Fault Trace Maps of the CFM5.3

While the CFM is an inherently three-dimensional subsurface model, users may wish to locate various CFM faults relative to geographic features on a two-dimensional map. Here, we provide several two-dimensional map-based visualizations of the fault traces and upper tip lines (for blind faults) of the CFM5.3. Digital Elevation and Bathymetry Models (DEM) were derived from the USGS 3DEP, and GMRT data, and the maps were produced using the open source Generic Mapping Tools software package.

 2D Map-Based Visualization Download
CFM5.3 basic map (no topography) PDF, 152KB
PNG, 504KB
CFM5.3 with grayscale shaded DEM PDF, 3MB
CFM5.3 with color shaded DEM PDF, 5MB
CFM5.3 with color shaded DEM and bathymetry PDF, 7MB

If you would like to create your own CFM5.3 map, the fault trace data is currently available for download in shapefile, Google Earth kml, and Generic Mapping Tools multi-segment ASCII format. These files can be found in the CFM dataset in the obj/traces and subdirectories.

Software for Visualizing the CFM

While the data for the CFM fault surfaces are stored in plain text gocad files, visualizing the CFM can pose challenges to new or even seasoned users. Below is a list of software packages that can be used to visualize gocad t-surf files in 3D.

  • SKUA-GOCAD: This is the main software package used to build and maintain the CFM. SKUA-GOCAD software requires a license and is not freeware.
  • The Petroleum Experts Move Suite: Move requires a license, but is available at no charge to qualifying academic institutions. Move can directly import gocad t-surf files and has tools for manipulating fault meshes.
  • The SCEC VDO: The SCEC-VDO is a free 3D visualization software package that was designed by researchers and undergraduate interns at SCEC. Currently, the SCEC-VDO appears to only work properly with the CFM for users running Windows 7, and Mac OS X. We have created a README file with instructions on how to view the CFM in 3D using the SCEC-VDO.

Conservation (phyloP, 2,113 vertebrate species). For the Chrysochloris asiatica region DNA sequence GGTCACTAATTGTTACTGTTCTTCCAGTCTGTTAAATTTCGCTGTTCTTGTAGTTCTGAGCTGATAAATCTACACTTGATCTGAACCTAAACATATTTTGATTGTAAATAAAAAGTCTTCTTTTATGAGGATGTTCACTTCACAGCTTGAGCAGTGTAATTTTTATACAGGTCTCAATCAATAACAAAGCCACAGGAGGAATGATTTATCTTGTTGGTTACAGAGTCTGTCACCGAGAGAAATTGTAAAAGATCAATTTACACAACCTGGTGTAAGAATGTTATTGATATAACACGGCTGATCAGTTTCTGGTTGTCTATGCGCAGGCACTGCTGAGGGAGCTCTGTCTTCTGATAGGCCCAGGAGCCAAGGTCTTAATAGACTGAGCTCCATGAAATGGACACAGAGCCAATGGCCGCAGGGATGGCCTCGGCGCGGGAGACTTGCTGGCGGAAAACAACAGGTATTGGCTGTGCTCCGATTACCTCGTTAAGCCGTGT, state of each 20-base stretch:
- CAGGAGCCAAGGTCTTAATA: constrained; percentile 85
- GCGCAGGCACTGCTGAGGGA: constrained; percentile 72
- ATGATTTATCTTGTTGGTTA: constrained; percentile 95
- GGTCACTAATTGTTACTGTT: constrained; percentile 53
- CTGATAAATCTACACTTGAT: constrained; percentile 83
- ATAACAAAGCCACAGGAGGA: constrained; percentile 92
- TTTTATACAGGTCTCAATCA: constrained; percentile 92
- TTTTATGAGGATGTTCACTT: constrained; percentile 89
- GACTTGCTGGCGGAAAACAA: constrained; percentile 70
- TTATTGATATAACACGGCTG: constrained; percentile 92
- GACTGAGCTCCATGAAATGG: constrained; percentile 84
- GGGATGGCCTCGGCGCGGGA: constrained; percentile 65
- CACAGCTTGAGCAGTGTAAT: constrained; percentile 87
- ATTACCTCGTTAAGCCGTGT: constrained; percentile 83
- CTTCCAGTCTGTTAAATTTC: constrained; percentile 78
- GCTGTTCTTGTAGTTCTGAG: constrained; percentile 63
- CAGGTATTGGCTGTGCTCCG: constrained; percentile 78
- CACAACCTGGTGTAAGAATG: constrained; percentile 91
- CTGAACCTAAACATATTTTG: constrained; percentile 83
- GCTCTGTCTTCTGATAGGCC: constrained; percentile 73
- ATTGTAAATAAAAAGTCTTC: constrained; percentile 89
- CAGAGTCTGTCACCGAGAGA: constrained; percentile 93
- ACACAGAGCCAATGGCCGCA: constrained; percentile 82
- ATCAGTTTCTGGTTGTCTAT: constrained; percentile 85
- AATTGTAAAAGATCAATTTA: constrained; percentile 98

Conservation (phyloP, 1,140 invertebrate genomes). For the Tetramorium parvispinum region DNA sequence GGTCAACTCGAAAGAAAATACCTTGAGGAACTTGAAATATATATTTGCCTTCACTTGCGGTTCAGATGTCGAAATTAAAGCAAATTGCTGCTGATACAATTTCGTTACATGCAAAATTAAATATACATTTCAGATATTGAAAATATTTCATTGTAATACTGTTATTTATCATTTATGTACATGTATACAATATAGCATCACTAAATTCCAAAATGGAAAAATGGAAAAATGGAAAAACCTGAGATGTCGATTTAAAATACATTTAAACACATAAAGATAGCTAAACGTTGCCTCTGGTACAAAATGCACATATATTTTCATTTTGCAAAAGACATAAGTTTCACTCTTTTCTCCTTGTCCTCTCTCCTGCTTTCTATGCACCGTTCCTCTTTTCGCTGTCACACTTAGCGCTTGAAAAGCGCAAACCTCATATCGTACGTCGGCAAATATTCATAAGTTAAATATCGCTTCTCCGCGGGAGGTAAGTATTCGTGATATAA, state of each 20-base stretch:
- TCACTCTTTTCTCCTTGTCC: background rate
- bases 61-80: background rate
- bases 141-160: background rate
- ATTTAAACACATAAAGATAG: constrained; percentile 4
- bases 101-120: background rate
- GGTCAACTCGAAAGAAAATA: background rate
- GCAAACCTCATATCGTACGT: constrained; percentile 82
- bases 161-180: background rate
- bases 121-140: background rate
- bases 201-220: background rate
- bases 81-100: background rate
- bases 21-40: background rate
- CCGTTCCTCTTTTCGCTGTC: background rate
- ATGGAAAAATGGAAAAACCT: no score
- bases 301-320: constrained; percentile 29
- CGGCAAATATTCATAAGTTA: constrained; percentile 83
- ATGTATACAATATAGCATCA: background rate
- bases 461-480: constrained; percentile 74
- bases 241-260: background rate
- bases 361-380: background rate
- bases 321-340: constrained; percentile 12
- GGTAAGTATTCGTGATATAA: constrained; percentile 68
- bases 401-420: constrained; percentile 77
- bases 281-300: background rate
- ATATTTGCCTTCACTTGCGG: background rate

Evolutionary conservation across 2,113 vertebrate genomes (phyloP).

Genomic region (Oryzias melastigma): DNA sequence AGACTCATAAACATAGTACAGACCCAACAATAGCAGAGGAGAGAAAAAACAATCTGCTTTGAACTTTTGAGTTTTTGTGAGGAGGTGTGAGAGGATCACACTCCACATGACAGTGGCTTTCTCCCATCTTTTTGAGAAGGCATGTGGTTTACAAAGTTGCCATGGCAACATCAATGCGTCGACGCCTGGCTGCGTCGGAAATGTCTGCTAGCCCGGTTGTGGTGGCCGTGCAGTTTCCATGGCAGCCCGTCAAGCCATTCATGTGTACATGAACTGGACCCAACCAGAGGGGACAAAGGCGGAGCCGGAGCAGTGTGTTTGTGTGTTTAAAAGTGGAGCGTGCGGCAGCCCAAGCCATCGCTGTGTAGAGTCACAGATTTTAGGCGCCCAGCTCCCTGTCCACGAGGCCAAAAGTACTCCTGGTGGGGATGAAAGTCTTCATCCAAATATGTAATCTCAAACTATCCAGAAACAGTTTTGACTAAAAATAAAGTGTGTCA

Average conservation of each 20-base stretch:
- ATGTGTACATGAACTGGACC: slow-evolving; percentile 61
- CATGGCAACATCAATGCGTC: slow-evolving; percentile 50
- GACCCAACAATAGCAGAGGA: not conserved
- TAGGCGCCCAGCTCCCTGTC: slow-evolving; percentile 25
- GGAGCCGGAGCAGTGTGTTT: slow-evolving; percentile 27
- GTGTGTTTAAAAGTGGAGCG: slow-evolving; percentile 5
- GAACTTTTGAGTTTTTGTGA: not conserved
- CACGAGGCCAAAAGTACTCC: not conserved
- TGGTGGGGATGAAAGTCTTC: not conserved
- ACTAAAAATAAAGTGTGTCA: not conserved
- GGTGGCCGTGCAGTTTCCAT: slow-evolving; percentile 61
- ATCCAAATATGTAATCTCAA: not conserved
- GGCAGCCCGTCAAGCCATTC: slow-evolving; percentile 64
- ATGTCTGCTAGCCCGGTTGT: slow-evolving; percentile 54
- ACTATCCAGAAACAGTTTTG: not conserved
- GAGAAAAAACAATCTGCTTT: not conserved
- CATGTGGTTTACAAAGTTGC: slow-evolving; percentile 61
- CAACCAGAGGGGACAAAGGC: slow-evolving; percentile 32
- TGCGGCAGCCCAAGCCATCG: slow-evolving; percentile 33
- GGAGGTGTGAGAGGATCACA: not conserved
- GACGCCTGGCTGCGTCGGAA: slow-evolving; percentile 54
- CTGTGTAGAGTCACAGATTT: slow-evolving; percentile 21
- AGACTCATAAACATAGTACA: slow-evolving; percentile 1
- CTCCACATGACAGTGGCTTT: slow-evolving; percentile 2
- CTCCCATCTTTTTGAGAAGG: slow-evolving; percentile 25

What is a GOCAD file and what can I do with it?

The three-dimensional CFM fault surfaces are provided in the GOCAD t-surf ASCII file format. While this file format is likely unfamiliar to most users, the basic structure of the files is relatively straightforward and human-readable. Here, we provide a document with some answers to frequently asked questions about the GOCAD t-surf file format.

Download GOCAD t-surf file FAQ (PDF, 177kB)

Community Created and Open Source CFM Tools

Below are several tools created by various CFM users that we hope will prove useful when attempting to parse and/or visualize aspects of the CFM.

  • Scripts provided by Scott Marshall (Appalachian State University) - Download (Google Drive Link to ZIP archive file)
    • plotMesh.m : A MATLAB function that plots a CFM surface using either a single gocad t-surf file, or the .xyz and .tri files created by ts2matlab.pl.
    • ts2facet.pl : A Perl script that parses a .ts file into a .facet file which can be directly imported by Cubit/Trelis and some finite element codes.
    • ts2matlab.pl : A Perl script that parses a .ts file into an .xyz and .tri file that are easy to read into MATLAB using the load function.
  • ReadAndSaveCFM : A Python script to read and load tsurf files (*.ts) into MATLAB. This script is based on the matlab script ReadAndSaveCfm.m by Brendan Meade.

CFM Fault Association Notifications After an Earthquake